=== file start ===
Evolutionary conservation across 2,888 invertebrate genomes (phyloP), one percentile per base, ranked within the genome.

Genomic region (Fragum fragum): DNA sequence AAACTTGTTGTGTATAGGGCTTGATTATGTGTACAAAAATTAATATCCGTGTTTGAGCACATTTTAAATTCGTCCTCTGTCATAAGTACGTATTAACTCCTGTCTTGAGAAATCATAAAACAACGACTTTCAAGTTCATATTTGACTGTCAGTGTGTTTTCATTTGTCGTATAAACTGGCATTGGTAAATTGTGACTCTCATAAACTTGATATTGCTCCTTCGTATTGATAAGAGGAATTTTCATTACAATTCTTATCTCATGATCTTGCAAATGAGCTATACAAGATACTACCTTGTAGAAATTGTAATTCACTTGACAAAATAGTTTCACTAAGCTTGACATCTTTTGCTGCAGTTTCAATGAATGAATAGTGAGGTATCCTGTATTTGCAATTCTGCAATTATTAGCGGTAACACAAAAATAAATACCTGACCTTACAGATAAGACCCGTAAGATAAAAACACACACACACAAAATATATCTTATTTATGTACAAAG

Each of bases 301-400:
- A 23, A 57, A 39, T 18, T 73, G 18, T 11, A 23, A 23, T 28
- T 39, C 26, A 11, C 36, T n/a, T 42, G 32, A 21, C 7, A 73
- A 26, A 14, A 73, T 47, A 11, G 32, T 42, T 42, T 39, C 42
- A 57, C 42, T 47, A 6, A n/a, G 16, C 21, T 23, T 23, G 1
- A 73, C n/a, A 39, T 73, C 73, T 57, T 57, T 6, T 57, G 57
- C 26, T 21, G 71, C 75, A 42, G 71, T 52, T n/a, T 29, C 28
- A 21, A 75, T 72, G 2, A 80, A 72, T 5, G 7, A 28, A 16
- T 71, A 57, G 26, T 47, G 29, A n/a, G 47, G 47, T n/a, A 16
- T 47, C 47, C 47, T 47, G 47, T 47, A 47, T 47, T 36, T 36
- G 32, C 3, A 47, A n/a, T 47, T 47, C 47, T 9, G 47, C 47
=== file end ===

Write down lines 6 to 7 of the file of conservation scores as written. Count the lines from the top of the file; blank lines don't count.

- A 26, A 14, A 73, T 47, A 11, G 32, T 42, T 42, T 39, C 42
- A 57, C 42, T 47, A 6, A n/a, G 16, C 21, T 23, T 23, G 1